PITTSBURGH - With temperatures predicted to dip into the single digits, today's AFC championship game between the New York Jets and Pittsburgh Steelers could go down as the coldest NFL playoff game in the illustrious football history of Pittsburgh.
It’s fitting then that Santonio Holmes, the Steelers-turned-Jets receiver, is approaching this reunion with — as opposed to a flicker of warmth — the icy resolve of a mercenary.
“I don’t care about the Steelers right now,” Holmes said in the week leading up to this showdown. “Those guys are in my team’s way, which is the New York Jets.”
Of all the key players in this game, Holmes is the only one who has had a foot in both places.
Those feet, remember, were the ones that came down judy in the back corner of the end zone with 35 seconds to go in Super Bowl XLIII, the touchdown that lifted the Steelers over the Arizona Cardinals and secured Pittsburgh’s record sixth Lombardi Trophy. He was named that game’s most valuable player.
Holmes had his share of brushes with the law, however, bringing further embarrassment to a Steelers organization dealing with allegations of sexual assault against quarterback Ben Roethlisberger. The Steelers wound up keeping their star QB but traded Holmes — a mere 14 months after his Super Bowl-winning catch — to the Jets for a fifth-round draft pick.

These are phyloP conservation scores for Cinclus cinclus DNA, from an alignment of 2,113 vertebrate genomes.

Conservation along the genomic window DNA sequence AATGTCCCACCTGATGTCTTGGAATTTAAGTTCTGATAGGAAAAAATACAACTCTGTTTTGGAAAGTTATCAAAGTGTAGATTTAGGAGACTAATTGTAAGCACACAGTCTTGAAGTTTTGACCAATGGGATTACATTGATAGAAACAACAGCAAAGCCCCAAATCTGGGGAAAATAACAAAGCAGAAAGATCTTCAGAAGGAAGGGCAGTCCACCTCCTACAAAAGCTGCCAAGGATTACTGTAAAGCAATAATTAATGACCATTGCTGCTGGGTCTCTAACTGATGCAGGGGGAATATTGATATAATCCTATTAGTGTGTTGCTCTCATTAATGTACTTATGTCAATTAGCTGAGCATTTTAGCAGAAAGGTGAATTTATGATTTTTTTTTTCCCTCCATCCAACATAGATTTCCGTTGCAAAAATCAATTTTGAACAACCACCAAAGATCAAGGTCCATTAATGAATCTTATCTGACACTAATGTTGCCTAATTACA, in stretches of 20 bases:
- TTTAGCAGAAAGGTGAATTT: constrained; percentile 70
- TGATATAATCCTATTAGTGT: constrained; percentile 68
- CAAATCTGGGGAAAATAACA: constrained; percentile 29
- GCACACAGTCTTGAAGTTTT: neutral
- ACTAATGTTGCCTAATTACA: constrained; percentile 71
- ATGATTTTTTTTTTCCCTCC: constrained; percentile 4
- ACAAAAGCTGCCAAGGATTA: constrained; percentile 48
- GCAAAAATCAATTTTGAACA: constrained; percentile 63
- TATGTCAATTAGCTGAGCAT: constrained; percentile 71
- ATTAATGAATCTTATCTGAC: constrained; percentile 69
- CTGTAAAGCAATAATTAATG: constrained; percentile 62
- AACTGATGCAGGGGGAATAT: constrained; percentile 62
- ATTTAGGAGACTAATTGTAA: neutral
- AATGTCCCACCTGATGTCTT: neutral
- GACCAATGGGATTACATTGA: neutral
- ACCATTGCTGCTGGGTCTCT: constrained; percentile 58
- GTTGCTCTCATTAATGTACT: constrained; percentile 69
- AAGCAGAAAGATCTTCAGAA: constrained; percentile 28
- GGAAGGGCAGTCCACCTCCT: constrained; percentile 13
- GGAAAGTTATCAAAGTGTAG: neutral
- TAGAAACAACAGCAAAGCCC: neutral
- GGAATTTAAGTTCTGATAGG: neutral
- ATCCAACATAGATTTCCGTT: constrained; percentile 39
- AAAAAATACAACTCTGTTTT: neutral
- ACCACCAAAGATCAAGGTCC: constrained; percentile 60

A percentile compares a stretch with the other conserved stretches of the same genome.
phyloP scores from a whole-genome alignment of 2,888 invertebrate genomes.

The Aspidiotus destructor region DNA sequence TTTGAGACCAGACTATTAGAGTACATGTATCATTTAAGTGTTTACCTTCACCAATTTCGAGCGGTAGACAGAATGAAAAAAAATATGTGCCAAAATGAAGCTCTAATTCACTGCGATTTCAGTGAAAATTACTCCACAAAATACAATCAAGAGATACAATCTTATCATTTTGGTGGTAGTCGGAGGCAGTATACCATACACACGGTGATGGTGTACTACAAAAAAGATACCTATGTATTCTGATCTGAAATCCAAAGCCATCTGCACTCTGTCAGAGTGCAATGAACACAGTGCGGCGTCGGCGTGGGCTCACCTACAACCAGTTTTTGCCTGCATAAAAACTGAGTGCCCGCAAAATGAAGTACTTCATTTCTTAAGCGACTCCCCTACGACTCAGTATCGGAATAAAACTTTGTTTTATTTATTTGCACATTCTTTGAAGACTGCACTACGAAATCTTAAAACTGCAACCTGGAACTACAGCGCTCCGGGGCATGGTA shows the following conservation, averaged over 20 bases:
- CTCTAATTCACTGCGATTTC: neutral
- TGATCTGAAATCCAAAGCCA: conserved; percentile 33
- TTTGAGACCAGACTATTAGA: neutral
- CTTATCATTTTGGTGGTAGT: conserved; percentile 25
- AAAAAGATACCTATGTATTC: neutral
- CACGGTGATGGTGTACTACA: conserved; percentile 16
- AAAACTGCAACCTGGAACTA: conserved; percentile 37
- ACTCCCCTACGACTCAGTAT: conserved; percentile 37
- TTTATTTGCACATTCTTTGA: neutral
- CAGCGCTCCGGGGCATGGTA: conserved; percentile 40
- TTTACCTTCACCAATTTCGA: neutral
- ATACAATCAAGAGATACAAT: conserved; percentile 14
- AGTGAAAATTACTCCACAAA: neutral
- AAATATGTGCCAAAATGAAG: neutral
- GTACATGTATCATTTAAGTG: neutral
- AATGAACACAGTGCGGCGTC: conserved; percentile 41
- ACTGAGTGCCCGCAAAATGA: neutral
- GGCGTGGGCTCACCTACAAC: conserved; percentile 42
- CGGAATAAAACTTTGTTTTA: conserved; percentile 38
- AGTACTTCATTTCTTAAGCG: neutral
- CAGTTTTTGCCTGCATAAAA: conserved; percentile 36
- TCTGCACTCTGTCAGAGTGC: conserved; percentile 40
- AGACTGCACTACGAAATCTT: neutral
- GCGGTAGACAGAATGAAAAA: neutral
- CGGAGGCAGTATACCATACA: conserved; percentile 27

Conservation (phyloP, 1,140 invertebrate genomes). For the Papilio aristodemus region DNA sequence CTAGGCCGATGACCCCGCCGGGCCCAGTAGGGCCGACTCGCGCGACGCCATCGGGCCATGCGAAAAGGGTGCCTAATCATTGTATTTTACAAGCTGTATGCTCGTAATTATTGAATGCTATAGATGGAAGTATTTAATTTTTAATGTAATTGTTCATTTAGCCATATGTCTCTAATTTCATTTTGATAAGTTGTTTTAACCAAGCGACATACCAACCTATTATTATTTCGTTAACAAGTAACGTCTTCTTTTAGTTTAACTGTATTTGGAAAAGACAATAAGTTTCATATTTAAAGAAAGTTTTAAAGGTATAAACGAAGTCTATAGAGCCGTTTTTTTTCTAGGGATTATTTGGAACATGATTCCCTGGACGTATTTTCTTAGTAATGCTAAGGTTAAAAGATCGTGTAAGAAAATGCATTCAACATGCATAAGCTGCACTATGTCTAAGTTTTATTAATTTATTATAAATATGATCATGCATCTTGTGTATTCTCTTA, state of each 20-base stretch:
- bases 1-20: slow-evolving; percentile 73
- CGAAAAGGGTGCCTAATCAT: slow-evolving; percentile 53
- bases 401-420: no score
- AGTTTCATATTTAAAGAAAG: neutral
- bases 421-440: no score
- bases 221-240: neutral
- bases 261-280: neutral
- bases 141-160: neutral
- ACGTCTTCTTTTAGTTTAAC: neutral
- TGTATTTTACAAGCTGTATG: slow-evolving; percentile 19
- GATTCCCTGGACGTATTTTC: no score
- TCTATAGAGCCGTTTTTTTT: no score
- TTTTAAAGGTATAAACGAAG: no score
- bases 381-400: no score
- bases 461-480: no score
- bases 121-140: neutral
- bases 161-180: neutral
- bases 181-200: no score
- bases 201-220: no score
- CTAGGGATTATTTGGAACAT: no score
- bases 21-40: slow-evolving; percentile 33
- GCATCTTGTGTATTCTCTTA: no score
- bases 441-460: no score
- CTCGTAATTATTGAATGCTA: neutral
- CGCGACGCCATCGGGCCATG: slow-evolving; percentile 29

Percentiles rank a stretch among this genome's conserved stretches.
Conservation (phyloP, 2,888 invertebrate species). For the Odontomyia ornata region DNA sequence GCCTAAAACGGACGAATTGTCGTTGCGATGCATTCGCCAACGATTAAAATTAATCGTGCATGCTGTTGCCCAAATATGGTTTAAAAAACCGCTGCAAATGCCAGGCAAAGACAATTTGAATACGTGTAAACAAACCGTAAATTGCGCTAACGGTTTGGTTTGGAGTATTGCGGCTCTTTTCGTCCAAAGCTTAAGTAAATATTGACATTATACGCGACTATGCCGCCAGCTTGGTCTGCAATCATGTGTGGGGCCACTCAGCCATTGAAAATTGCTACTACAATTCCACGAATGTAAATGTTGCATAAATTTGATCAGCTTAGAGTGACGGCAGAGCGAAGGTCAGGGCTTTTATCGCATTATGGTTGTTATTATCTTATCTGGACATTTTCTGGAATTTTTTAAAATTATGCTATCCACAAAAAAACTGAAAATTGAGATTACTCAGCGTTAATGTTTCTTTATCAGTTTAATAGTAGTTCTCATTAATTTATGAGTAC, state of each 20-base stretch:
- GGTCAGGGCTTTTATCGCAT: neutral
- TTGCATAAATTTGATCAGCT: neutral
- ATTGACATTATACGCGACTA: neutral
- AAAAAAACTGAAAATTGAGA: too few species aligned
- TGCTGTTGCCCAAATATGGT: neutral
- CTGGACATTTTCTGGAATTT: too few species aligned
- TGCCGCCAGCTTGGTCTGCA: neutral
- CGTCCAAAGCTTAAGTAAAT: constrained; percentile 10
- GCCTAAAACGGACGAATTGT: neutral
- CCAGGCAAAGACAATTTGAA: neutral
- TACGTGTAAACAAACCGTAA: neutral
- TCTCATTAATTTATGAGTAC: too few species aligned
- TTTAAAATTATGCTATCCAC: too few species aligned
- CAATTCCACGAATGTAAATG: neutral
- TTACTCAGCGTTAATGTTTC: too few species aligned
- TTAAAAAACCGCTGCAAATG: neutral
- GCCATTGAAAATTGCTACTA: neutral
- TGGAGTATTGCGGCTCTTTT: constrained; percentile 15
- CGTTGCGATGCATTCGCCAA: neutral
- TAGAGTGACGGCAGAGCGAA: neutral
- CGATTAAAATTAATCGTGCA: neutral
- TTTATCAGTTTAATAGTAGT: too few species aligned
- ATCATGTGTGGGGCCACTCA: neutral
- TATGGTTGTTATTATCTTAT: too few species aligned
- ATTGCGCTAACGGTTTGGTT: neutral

“The main thing that went through my mind was, ‘What caused this to happen?’ ” said Holmes, whose legal troubles included arrests for marijuana possession, disorderly conduct and domestic violence. “I really didn’t ask any questions when it happened. I just accepted what was going on.”
After serving a four-game suspension at the start of this season for violating the league’s substance-abuse policy, Holmes made 52 catches for 746 yards and six touchdowns.
Steelers cornerback Ike Taylor, Holmes’ former roommate, said he’ll take a shot at him if he gets a chance: “Friends off the field, yes. But in between them lines, it’s about that time, it’s about business.”
Holmes would expect nothing less. Besides, he has already had a reunion with the Steelers, making six catches against them in a 22-17 victory against them in December at Heinz Field. That, he said, was the vindication game for him.
This time, he’s approaching the Steelers as if they’re just another faceless opponent, an obstacle in the path to the NFL’s mountaintop.
“If we win the Super Bowl,” he said, “then everything is personal.”